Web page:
SOUTH PADRE ISLAND, Texas – Endangered Kemp's ridley sea turtles emerge here every spring from the Gulf of Mexico, leaving smeary trails of flipper prints from surf through sand to nests where they lay their eggs.
But a planned beach-restoration project could mean vehicles intruding on the nesting grounds, sand dumped over eggs or new sand obscuring the paths to turtles' nests.
The city is awaiting a decision from the Army Corps of Engineers on a variance from the Endangered Species Act that would allow the project to begin this month or next. Officials say the beach erosion caused by tides and last year's hurricanes is threatening property and needs to be repaired soon.
"Probably from a sea turtle standpoint, it's the worst two months of the year to do it," said Jeff George, curator of Sea Turtle Inc., South Padre's hospital for injured sea turtles and a partner with Fish & Wildlife in rescuing turtle eggs.
Jody Mays, a biologist for the U.S. Fish and Wildlife Service, and other turtle experts agreed May and June are the two worst months.
"But I don't want to be a tree hugger and say we can't do it," he said. "We can help put patrols out there and protect the nests. At the same token, you also have to say, why do you have to do it in May or June?"
If not alleviated soon, the erosion could harm hotels and other properties, said Catherine Ball, planner for the town of South Padre Island.
Ball said the town was prepared to provide some extra hands — college students or volunteers — to help find the turtle nests. Each year biologists collect and guard the eggs until late summer, when thousands of baby turtles scamper to sea. Without biologists' intervention, only a few would survive.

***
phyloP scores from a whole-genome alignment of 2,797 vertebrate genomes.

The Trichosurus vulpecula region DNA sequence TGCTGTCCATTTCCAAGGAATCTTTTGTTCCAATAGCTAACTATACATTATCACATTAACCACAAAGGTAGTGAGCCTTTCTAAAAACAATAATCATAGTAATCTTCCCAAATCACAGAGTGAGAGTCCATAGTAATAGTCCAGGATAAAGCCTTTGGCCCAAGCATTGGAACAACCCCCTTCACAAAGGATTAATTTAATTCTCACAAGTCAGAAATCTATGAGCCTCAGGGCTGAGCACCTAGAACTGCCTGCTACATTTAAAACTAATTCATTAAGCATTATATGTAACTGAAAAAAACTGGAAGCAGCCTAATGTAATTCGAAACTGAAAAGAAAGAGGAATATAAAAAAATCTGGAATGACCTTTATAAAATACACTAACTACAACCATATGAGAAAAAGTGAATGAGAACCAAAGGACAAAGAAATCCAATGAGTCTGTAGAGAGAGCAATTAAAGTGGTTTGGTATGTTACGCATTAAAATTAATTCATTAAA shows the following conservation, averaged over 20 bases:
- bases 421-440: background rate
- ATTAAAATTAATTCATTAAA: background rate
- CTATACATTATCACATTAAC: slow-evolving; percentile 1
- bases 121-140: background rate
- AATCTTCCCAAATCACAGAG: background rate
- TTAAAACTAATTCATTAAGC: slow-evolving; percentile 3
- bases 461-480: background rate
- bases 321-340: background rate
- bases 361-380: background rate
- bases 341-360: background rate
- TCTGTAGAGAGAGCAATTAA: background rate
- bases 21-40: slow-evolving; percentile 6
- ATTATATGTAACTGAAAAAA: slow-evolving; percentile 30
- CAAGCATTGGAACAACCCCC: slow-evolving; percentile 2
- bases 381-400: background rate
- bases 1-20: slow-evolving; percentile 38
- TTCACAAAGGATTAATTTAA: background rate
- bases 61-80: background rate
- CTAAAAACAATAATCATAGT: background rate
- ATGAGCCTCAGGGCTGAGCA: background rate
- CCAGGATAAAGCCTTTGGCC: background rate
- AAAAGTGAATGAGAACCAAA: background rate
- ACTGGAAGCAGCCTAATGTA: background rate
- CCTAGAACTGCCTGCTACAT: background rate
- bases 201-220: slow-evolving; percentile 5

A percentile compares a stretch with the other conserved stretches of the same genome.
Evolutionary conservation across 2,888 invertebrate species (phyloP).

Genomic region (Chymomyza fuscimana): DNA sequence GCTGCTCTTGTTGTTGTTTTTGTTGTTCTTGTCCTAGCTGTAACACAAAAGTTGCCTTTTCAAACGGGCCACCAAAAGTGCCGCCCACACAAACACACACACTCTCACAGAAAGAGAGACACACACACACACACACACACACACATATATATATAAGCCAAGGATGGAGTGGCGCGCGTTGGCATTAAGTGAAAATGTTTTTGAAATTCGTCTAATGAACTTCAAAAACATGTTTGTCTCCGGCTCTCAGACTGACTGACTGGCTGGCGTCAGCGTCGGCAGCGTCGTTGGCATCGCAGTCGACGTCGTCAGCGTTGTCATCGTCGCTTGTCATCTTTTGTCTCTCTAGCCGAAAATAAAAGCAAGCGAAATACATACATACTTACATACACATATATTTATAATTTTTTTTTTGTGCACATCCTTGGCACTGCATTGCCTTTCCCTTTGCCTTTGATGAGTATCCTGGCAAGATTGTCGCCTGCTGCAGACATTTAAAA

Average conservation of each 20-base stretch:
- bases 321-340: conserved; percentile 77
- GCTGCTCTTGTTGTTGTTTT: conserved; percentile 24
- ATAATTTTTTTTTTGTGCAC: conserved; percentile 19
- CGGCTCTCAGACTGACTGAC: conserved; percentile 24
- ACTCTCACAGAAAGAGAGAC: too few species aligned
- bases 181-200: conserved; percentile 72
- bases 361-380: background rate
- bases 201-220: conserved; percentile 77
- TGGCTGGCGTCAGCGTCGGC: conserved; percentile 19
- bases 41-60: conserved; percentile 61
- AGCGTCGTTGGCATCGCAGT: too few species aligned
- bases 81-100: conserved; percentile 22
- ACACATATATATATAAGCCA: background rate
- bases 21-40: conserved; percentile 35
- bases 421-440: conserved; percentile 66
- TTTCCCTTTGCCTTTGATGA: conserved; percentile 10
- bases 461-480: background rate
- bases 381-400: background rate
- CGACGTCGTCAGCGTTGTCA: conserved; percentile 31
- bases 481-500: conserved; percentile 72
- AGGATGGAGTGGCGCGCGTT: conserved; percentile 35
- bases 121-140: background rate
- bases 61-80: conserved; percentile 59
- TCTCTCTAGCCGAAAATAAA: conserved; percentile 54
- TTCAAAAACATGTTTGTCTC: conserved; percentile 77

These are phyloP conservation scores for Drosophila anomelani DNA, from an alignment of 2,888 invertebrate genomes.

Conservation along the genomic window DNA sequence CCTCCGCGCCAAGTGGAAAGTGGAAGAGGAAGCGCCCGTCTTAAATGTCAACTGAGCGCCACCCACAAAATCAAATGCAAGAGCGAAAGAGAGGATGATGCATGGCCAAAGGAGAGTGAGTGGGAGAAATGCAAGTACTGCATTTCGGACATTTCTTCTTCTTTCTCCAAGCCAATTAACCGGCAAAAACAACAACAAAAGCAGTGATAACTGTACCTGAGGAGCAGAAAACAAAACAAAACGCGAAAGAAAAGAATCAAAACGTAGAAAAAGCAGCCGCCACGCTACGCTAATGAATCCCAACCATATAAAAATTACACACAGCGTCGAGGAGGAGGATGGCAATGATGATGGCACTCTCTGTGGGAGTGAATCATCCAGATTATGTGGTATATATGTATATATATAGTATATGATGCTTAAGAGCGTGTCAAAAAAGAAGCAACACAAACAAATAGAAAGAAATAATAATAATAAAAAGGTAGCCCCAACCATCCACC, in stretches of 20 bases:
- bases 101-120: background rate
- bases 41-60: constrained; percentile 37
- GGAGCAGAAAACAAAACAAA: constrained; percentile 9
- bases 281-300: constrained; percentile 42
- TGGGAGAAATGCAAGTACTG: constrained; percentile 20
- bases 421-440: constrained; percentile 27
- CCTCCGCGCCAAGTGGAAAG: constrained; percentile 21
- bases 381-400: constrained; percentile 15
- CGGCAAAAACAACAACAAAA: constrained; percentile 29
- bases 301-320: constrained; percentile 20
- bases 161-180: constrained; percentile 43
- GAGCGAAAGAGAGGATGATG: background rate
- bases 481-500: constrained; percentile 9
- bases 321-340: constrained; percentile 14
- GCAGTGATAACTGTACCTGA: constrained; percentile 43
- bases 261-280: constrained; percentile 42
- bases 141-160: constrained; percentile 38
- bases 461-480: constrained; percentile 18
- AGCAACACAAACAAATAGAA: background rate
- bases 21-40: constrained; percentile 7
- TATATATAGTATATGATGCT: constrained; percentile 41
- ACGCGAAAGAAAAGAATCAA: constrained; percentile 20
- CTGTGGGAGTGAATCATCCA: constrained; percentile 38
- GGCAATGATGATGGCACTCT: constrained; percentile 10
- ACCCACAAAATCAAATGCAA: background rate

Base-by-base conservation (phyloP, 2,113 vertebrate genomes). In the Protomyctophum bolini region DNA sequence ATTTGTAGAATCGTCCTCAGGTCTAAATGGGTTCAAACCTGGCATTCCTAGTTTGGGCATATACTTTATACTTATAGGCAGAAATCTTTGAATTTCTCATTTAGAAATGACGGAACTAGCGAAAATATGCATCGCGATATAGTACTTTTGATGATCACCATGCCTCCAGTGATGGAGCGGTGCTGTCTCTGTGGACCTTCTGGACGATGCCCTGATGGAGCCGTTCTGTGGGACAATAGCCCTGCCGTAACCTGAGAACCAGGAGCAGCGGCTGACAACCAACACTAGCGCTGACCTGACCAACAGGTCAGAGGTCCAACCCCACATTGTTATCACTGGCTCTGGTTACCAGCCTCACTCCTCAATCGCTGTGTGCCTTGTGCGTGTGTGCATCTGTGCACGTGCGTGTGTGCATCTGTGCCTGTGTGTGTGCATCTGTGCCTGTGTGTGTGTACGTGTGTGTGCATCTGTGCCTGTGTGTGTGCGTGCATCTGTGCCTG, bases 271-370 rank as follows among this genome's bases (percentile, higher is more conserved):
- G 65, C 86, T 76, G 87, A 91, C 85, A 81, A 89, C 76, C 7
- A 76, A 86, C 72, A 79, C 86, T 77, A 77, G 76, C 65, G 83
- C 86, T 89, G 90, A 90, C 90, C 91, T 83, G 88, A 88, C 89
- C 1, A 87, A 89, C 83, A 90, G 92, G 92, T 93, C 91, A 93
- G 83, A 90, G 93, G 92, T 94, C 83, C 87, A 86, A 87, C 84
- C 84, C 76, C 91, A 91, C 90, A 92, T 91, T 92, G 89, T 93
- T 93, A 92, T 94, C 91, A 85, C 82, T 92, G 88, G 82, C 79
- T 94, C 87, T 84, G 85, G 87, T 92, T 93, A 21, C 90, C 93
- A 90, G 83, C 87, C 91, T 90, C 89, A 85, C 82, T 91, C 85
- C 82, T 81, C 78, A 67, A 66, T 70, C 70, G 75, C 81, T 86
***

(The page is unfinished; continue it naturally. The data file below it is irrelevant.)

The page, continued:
Without major disturbances, this year promises to be a good one for nest finds. At least 25 had been discovered on Texas beaches this past week, compared with five for the same period last year. By the end of April 26, the first day of the protection project, 10 nests had been found. The eggs will be monitored for the 48- to 62-day incubation period.
Once born, the turtles spend their lives at sea, with only females coming on shore again to nest on the beach where they were hatched.
The vast majority of Kemp's ridleys nest on a beach in the Mexican state of Tamaulipas, just south of Texas.
A home movie from 1947 shows about 40,000 nesting there. But the population has diminished dramatically because eggs were harvested for food or because shrimp trawls and gill nets trapped and drowned the turtles.
Beaches along South Padre and North Padre islands have been less-used nesting spots, and biologists hope their efforts to protect them will bring more females and create another major resting ground.
The beach on the north end of town, where South Padre's strip of hotels and high-rise condominiums peters out, has been eroding for many years, said Don Hockaday of the University of Texas-Pan American Coastal Studies Laboratory.
The town usually keeps on top of the problem by using spoils from dredgings of the ship channel leading to the Port of Brownsville.
In January it became clear that Katrina, Rita and other storms from the 2005 hurricane season had dragged so much sand into the channel that ships were in danger of grounding.
The port used took most of its annual dredging budget to remedy that problem, and the scooped sand was dumped at sea.
Unfortunately, South Padre officials realized too late, the winter tides had been particularly hard on the island and they could have used the sand. Long-forgotten retaining walls were re-emerging, and dune markers that used to be 2 feet (60 centimeters) higher than the beach are now 5 feet (1.5 meters) higher.
The schedule for the next port dredging, which would have begun in early fall, depends on what happens with the federal budget for 2007.
"Right now we need sand," Ball said. "The erosion is not only taking dunes, it's lowering the elevation of the beach."
The town has identified another source of sand and has applied for the variance, which would allow the work to go forward during turtle season, Ball said.